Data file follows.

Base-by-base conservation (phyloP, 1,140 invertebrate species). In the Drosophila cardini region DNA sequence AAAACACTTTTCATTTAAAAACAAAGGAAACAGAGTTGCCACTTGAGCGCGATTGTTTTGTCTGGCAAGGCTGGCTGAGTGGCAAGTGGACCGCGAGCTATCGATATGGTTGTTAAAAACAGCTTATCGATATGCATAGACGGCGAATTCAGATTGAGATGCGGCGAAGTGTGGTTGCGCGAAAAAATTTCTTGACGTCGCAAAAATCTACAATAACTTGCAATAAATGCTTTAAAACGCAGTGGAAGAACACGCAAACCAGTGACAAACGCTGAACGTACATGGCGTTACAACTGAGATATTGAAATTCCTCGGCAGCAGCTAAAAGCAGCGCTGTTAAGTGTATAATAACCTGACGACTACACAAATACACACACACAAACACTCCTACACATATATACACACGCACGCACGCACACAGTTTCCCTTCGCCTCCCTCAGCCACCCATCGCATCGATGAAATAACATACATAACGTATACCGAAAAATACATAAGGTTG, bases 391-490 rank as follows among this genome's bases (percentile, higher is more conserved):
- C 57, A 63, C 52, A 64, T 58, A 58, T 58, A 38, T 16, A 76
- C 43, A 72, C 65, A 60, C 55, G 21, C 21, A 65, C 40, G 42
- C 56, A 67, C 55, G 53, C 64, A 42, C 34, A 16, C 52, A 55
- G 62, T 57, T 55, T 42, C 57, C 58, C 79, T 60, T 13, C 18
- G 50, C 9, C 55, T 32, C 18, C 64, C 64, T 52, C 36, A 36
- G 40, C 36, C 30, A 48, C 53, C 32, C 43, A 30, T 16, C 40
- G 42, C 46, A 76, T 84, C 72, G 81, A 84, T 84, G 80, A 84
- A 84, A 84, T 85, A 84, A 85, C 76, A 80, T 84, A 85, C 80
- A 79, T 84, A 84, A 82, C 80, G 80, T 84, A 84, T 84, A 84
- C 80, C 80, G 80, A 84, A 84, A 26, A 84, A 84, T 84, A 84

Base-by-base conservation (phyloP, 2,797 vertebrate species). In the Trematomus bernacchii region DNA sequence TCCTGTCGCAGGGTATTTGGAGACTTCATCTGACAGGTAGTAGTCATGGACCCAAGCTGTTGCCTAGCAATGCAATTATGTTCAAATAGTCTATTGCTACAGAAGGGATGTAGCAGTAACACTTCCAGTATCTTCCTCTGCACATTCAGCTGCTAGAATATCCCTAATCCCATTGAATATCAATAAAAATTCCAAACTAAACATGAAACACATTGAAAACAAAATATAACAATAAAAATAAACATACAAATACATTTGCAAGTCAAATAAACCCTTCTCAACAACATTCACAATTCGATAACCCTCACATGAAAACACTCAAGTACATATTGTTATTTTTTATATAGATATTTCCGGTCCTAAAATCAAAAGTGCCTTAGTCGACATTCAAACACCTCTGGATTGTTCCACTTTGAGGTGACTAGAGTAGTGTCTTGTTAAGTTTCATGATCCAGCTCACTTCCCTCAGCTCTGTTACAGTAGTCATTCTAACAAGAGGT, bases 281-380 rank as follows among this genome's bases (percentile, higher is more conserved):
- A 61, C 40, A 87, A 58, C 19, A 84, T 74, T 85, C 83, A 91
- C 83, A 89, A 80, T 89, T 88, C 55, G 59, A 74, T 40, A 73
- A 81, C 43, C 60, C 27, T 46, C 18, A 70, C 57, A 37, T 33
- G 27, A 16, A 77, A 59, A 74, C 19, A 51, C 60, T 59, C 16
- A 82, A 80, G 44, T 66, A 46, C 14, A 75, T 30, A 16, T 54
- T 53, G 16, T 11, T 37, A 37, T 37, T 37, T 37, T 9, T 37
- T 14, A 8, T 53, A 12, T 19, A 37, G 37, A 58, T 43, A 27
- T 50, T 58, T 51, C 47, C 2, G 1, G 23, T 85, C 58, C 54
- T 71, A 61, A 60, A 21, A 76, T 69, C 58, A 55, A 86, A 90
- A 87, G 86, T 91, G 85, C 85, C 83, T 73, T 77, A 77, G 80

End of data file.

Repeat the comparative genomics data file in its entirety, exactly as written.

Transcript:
Base-by-base conservation (phyloP, 1,140 invertebrate species). In the Drosophila cardini region DNA sequence AAAACACTTTTCATTTAAAAACAAAGGAAACAGAGTTGCCACTTGAGCGCGATTGTTTTGTCTGGCAAGGCTGGCTGAGTGGCAAGTGGACCGCGAGCTATCGATATGGTTGTTAAAAACAGCTTATCGATATGCATAGACGGCGAATTCAGATTGAGATGCGGCGAAGTGTGGTTGCGCGAAAAAATTTCTTGACGTCGCAAAAATCTACAATAACTTGCAATAAATGCTTTAAAACGCAGTGGAAGAACACGCAAACCAGTGACAAACGCTGAACGTACATGGCGTTACAACTGAGATATTGAAATTCCTCGGCAGCAGCTAAAAGCAGCGCTGTTAAGTGTATAATAACCTGACGACTACACAAATACACACACACAAACACTCCTACACATATATACACACGCACGCACGCACACAGTTTCCCTTCGCCTCCCTCAGCCACCCATCGCATCGATGAAATAACATACATAACGTATACCGAAAAATACATAAGGTTG, bases 391-490 rank as follows among this genome's bases (percentile, higher is more conserved):
- C 57, A 63, C 52, A 64, T 58, A 58, T 58, A 38, T 16, A 76
- C 43, A 72, C 65, A 60, C 55, G 21, C 21, A 65, C 40, G 42
- C 56, A 67, C 55, G 53, C 64, A 42, C 34, A 16, C 52, A 55
- G 62, T 57, T 55, T 42, C 57, C 58, C 79, T 60, T 13, C 18
- G 50, C 9, C 55, T 32, C 18, C 64, C 64, T 52, C 36, A 36
- G 40, C 36, C 30, A 48, C 53, C 32, C 43, A 30, T 16, C 40
- G 42, C 46, A 76, T 84, C 72, G 81, A 84, T 84, G 80, A 84
- A 84, A 84, T 85, A 84, A 85, C 76, A 80, T 84, A 85, C 80
- A 79, T 84, A 84, A 82, C 80, G 80, T 84, A 84, T 84, A 84
- C 80, C 80, G 80, A 84, A 84, A 26, A 84, A 84, T 84, A 84

Base-by-base conservation (phyloP, 2,797 vertebrate species). In the Trematomus bernacchii region DNA sequence TCCTGTCGCAGGGTATTTGGAGACTTCATCTGACAGGTAGTAGTCATGGACCCAAGCTGTTGCCTAGCAATGCAATTATGTTCAAATAGTCTATTGCTACAGAAGGGATGTAGCAGTAACACTTCCAGTATCTTCCTCTGCACATTCAGCTGCTAGAATATCCCTAATCCCATTGAATATCAATAAAAATTCCAAACTAAACATGAAACACATTGAAAACAAAATATAACAATAAAAATAAACATACAAATACATTTGCAAGTCAAATAAACCCTTCTCAACAACATTCACAATTCGATAACCCTCACATGAAAACACTCAAGTACATATTGTTATTTTTTATATAGATATTTCCGGTCCTAAAATCAAAAGTGCCTTAGTCGACATTCAAACACCTCTGGATTGTTCCACTTTGAGGTGACTAGAGTAGTGTCTTGTTAAGTTTCATGATCCAGCTCACTTCCCTCAGCTCTGTTACAGTAGTCATTCTAACAAGAGGT, bases 281-380 rank as follows among this genome's bases (percentile, higher is more conserved):
- A 61, C 40, A 87, A 58, C 19, A 84, T 74, T 85, C 83, A 91
- C 83, A 89, A 80, T 89, T 88, C 55, G 59, A 74, T 40, A 73
- A 81, C 43, C 60, C 27, T 46, C 18, A 70, C 57, A 37, T 33
- G 27, A 16, A 77, A 59, A 74, C 19, A 51, C 60, T 59, C 16
- A 82, A 80, G 44, T 66, A 46, C 14, A 75, T 30, A 16, T 54
- T 53, G 16, T 11, T 37, A 37, T 37, T 37, T 37, T 9, T 37
- T 14, A 8, T 53, A 12, T 19, A 37, G 37, A 58, T 43, A 27
- T 50, T 58, T 51, C 47, C 2, G 1, G 23, T 85, C 58, C 54
- T 71, A 61, A 60, A 21, A 76, T 69, C 58, A 55, A 86, A 90
- A 87, G 86, T 91, G 85, C 85, C 83, T 73, T 77, A 77, G 80